Industry And Cluster | News & Insights


Published: September 9, 2022

In terms of economic activity, the textile industry is the second-largest sector of the global trade market, with the market expected to reach USD 1,230 billion by 2024, up from USD 920 billion in 2018. Through its activities, sustainable fashion aims to foster flourishing ecosystems and communities. This may involve raising the worth of local producing goods, extending the lifecycle of materials, boosting the value of timeless clothes, minimizing waste, and lowering the environmental impact caused by production and consumption. Another of its goals is to educate people about ecologically responsible consumption by supporting the “green consumer.”The notion of sustainable growth in the textile and clothing sector can be interpreted in a variety of ways. However, its basic meaning is prosperity that meets current requirements without compromising environmental norms, so that future generations can live in a sustainable manner. The repercussions will be more severe as long as unsustainable techniques are used in the textile and garment industries. As a result, it is critical to design ways that would result in a sustainable environment and way of life.

Characteristics of Sustainability in the Fashion & Textile industry

To begin, sustainability in the textile and clothing business extends beyond the use of organic materials and efficient procedures. The textile industry uses a lot of water and energy, as well as a lot of chemicals and toxic substances. The majority of textile enterprises emit a large amount of hazardous waste, endangering natural bodies. There is an urgent need to use innovative production methods that do not harm the environment and to use natural resources to help us not just sustain the textile industry but the entire eco-system.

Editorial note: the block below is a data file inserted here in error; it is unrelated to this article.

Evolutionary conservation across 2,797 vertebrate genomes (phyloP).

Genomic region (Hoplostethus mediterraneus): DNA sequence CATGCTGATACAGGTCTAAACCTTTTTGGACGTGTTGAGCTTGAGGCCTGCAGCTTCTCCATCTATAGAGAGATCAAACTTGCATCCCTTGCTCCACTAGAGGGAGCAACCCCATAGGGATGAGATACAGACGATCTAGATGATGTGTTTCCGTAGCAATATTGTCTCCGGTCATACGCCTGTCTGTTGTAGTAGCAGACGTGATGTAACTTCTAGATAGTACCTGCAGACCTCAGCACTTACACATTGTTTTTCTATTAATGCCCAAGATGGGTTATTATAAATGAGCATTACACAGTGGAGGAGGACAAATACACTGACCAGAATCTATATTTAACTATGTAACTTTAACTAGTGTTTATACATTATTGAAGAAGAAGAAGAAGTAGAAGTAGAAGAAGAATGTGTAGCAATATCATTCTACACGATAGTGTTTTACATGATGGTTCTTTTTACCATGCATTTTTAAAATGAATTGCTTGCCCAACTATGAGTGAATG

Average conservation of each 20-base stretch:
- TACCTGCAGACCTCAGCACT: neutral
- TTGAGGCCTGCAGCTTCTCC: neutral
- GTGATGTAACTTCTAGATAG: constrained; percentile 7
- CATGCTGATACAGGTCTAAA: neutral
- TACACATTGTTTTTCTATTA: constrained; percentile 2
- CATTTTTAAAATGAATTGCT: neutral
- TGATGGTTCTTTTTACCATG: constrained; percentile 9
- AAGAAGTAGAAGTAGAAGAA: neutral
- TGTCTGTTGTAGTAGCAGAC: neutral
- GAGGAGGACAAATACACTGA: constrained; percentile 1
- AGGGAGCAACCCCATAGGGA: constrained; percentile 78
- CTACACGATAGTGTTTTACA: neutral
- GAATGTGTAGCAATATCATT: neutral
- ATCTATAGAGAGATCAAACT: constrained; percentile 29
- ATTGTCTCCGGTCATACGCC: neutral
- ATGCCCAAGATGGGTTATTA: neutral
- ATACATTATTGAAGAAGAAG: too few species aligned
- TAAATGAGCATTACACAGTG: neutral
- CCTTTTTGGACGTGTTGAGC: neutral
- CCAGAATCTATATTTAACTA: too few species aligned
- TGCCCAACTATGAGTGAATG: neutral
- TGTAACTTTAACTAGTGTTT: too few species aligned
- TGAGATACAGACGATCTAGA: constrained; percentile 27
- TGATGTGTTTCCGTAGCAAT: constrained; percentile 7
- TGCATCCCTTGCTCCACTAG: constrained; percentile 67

To begin, sustainability in the textile and clothing industry goes beyond using organic ingredients and efficient techniques. The textile business consumes a significant amount of water and energy, as well as numerous chemicals and harmful substances. The majority of textile businesses generate a considerable amount of toxic waste, putting natural bodies at risk. There is an urgent need to adopt environmentally friendly production processes and natural resources to enable us not just preserve the textile sector but the entire eco-system.

Members of the United Nations adopted the 2030 Agenda for Sustainable Development in 2015, which included 17 Sustainable Development Goals (SDG) for various businesses. Combating Climate change, Gender Equality, Sustainable Production & Consumption, Safe Drinking water & Sanitation, and Decent Work & Economic Progress are five of the 17 issues addressed by the textile industry. Several internationally recognized standardizations and independent accreditations were established, which provided a yardstick for gauging a company’s sustainability. Textile firms all over the world are actively working to reduce pollution and set emission targets to combat climate change.